Blast furnace at Bethlehem Steel--Library of Congress, compiled 1968 by the Historic American Engineering Record

Blast furnace at Bethlehem Steel–Library of Congress, compiled 1968 by the Historic American Engineering Record

Since its beginnings in 1861, Bethlehem Steel was an industry giant.  If you’ve ever driven over a bridge, you’ve driven over Bethlehem steel–the company supplied material for the Golden Gate Bridge, the George Washington bridge, and countless other transportation projects.  Bethlehem steel was used in the Chrysler Building and Rockefeller Center in New York City.  It was used in cannons and naval guns for World War II.  It was the bulwark of employment for the Lehigh Valley.

I never knew it as such.

For me, Bethlehem Steel was the depressing figure represented in Billy Joel’s song “Allentown” (which was actually about Bethlehem, but Allentown is easier to rhyme).  It meant job layoffs and run-down buildings that reinforced my perception of the South Side as the “bad” part of town.  Reading the paper, the only stories about Bethlehem Steel were stories of woe: looming bankruptcy and broken promises in regards to pensions.  In 1995, when I was in 8th grade, the company ceased operations in Bethlehem.

Broken out windows on old steel site

Broken out windows on old steel site

This left the buildings sitting around rusting like an urban graveyard.  It was clear that any revitalization of the South Side needed to address the land and buildings left from the company, striking a balance between recognizing their historical importance and giving the city the new jobs it needed as it remodeled itself on a tourist-driven economy.  There were rumors that the Smithsonian was going to come and create a Museum of Industrial History, but the process was so slow-moving I didn’t believe they were actually true (Googling, it turns out the site is still under construction).  The Johnson Machine shop, which I remembered as warehouses with broken windows, was transformed into condominiums, a fitness center, and a restaurant in 2006.  In 2007, the main site was controversially sold to the Sands corporation to build a casino, hotel, and shopping center; plans for the hotel and shopping center were delayed due to the recession, but the casino construction went ahead using an industrial theme.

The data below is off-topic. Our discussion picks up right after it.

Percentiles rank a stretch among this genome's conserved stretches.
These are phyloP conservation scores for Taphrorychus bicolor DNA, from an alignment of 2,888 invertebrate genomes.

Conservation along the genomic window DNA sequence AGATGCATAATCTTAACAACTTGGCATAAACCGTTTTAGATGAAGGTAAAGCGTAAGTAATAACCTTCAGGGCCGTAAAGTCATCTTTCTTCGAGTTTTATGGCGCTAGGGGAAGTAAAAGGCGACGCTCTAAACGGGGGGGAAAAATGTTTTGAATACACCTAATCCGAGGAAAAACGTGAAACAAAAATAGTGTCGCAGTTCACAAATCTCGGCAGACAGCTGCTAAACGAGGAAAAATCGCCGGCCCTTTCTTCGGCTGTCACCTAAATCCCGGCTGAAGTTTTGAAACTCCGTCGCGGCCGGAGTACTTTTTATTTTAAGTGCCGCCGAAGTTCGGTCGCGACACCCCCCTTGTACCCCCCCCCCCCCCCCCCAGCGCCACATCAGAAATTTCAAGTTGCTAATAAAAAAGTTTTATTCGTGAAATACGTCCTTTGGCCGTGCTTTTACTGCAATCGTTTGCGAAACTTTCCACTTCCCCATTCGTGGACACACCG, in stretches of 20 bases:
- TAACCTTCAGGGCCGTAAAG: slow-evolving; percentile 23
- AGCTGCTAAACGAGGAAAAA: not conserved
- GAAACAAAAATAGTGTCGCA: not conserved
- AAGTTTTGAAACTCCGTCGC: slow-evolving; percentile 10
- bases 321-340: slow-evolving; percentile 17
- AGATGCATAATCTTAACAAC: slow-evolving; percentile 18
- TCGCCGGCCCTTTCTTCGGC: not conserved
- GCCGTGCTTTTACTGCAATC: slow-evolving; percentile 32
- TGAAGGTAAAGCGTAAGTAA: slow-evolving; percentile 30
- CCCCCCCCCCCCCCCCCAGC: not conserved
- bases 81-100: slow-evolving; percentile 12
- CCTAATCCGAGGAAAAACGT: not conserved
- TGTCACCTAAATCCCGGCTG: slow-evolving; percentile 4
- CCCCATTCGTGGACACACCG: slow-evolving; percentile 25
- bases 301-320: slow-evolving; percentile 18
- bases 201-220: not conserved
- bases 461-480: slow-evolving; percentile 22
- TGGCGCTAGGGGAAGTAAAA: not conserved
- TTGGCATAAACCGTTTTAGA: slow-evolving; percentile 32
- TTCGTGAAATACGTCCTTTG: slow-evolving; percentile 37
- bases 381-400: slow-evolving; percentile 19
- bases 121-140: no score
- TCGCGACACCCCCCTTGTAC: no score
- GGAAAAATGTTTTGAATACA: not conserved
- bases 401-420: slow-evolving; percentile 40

Sands Casino

Sands Casino

The blast furnaces themselves were such a unique architectural feature that the city decided to preserve them–especially when they attracted Michael Bay’s notice, who used the site as the set for a fictional Chinese city in the movie Transformers 2.

Steel set for Transformers 2

Steel set for Transformers 2–from Transformers Live Action Movie Blog

The furnaces then became tied to the city’s other great passion: the arts.  Since 1984, ArtsQuest has promoted the arts in Bethlehem primarily through Musikfest, a free (except for the “big name” groups) concert festival, and then through the Banana Factory, a community arts and education center a short distance away on the South Side.  When the steel site became available, they seized the opportunity to take their mission even further, creating an arts and cultural center dubbed the “SteelStacks”.  With artistic lighting, the blast furnaces create a stunning backdrop to the indoor and outdoor concert spaces that SteelStacks offers along with its cinema and farmer’s market.  The organization is very careful about offering a balance of ticketed events to ensure that they support themselves with free events to allow all citizens access to the arts.  I’ve been very excited to see the ways they’ve partnered with the schools to allow students to have “real” performances and exhibitions (especially since the neighboring Allentown School District is threatening to eliminate the arts from their schools due to budget cuts).  All in all, I’m proud to see my hometown honor its past while looking to the future.

Levitt Pavilion opening--from http://www.culturalweekly.com/liz-levitt-music-americ.html

Levitt Pavilion opening–from http://www.culturalweekly.com/liz-levitt-music-americ.html

Blast furnace, meet QR code

Blast furnace, meet QR code

Crowdsourcing Transcriptions

I was rather amused at the crowdsourced transcription assignment for class, since there was a Crowdsourcing session at THATCamp Lehigh Valley (which I attended this weekend).  If you like this sort of thing, but can’t stand Bentham’s handwriting, that link gives you many other sites to try your hand on.

I chose to transcribe JB/002/153/001, which is part of Bentham’s economic writings entitled Annuity Notes, mostly because the handwriting looked pretty clear compared to some of the other pages I had seen.  I noticed that the process did get markedly easier I as I went through the document; I had more questionable “translations” in the first paragraph than the rest of the document.  Also, it was easier to decipher words that appeared multiple times.  Despite those advantages, there were still several words I was unsure of (one of which I am pretty sure is a name, so I don’t feel bad about being unable to decipher that one).  Like Cliffie, I asked my boyfriend to take a look, and he agreed on several of my translations and suggested others that made more sense.

I think transcription work like this naturally becomes a collaborative process, especially when issues of handwriting become involved.  When I was teaching, we used to get together with the other grade level teachers to calibrate norms and grade the written “constructed response” standardized test practice questions, and the process went much quicker when you had a colleague right next to you to help interpret handwriting, or to confirm or change your assessment.  I wonder if those of us with a background in English have a natural tendency to get a second pair of eyes to look over our work with our training in peer editing and/or workshopping?